Dr. Trevor Watson: "Starting in 1926, there was a description in the literature about closure of the vaginal cuff from the abdominal approach, which essentially is a front-to-back closure. The front-to-back closure leaves a scar in a transverse manner at the end of the vaginal vault, and that scar very frequently is very tender. Now for other reasons some surgeons do not close the vaginal cuff but let it granulate an end. Granulation tissue leaves a tender scar, when this is at the end of the vaginal vault - you've left a woman with dyspareunia too."
Barbara Nesbitt: "Now can you get adhesions from that scar?"
Dr. Trevor Watson: "Not so much, but you have a tender area there, and you know that old saying that the vaginal vault will accommodate sexual activity after hysterectomy even if you do shorten it - is not right. But this problem happens because doctors put a clamp around the end of the vagina, and then cut off the vagina. Measuring specimens that have been taken this way, you'll find a 2-4 centimeter rim of vagina around the cervix, then you further close it from front-to-back - you have further shortened it, and left the scar right there where deep penetration is…"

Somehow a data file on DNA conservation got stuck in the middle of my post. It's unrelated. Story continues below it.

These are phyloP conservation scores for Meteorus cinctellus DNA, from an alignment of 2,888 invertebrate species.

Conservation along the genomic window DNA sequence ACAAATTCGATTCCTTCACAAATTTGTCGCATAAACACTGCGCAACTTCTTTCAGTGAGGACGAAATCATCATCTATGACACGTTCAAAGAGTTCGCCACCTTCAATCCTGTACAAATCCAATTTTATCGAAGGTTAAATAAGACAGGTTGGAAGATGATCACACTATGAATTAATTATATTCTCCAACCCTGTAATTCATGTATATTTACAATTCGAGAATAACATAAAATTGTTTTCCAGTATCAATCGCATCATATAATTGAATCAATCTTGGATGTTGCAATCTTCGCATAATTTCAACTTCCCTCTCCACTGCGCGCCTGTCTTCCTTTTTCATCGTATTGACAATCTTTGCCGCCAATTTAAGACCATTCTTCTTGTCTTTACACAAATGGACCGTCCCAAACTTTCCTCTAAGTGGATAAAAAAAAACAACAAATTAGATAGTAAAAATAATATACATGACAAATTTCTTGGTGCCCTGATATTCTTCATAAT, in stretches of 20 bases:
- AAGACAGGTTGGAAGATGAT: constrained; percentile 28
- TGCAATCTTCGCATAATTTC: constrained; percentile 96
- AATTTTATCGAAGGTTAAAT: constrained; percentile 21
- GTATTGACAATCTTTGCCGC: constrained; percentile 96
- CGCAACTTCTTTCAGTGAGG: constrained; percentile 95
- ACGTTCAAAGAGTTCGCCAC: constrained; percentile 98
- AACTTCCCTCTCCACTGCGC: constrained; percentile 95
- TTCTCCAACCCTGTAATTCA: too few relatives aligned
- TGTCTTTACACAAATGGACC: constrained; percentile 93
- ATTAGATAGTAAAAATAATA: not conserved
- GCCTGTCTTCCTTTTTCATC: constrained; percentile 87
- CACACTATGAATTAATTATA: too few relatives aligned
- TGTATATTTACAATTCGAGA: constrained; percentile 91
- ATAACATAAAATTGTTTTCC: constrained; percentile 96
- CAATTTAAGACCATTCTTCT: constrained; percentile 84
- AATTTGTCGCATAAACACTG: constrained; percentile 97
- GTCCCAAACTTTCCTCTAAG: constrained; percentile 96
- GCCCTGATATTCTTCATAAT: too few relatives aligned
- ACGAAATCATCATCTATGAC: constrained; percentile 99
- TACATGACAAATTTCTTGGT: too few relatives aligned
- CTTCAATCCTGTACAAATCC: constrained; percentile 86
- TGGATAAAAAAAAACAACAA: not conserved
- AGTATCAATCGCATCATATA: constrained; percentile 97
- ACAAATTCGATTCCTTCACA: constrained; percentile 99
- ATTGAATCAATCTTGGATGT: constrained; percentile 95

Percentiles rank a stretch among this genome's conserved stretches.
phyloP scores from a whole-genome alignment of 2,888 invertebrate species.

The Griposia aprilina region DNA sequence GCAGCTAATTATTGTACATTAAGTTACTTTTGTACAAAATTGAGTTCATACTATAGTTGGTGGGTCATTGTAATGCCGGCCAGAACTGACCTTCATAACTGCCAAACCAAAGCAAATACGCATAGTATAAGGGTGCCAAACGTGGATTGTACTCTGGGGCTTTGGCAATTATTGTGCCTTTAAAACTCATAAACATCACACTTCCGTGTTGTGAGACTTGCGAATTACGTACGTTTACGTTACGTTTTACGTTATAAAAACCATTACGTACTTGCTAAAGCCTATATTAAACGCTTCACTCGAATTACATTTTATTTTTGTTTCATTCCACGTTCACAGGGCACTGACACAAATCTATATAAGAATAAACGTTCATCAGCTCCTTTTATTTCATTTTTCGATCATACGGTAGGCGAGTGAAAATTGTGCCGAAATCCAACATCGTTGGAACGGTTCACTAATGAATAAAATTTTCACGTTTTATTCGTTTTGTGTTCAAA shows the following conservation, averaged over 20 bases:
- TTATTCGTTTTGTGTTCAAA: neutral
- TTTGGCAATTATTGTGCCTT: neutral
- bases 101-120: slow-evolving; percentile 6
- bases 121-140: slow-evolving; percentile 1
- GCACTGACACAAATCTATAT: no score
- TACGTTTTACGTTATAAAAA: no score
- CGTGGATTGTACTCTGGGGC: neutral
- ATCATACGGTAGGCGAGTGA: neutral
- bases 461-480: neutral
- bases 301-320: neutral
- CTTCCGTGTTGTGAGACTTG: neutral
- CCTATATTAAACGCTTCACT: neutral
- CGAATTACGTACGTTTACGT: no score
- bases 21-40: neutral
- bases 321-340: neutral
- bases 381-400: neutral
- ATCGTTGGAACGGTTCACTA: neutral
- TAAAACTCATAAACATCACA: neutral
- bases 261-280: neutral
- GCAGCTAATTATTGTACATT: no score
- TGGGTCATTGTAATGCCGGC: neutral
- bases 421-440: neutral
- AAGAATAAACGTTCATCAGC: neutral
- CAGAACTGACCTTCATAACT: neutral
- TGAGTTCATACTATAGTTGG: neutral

Barbara Nesbitt: "Is hitting."
Dr. Trevor Watson: "If it doesn't hit the scar, it's pulling against the scar. So what I wanted to describe to you is how to avoid that and how to close that in a sagittal or side-to-side manner."
Barbara Nesbitt: "You showed me yesterday - it is so wonderfully simple."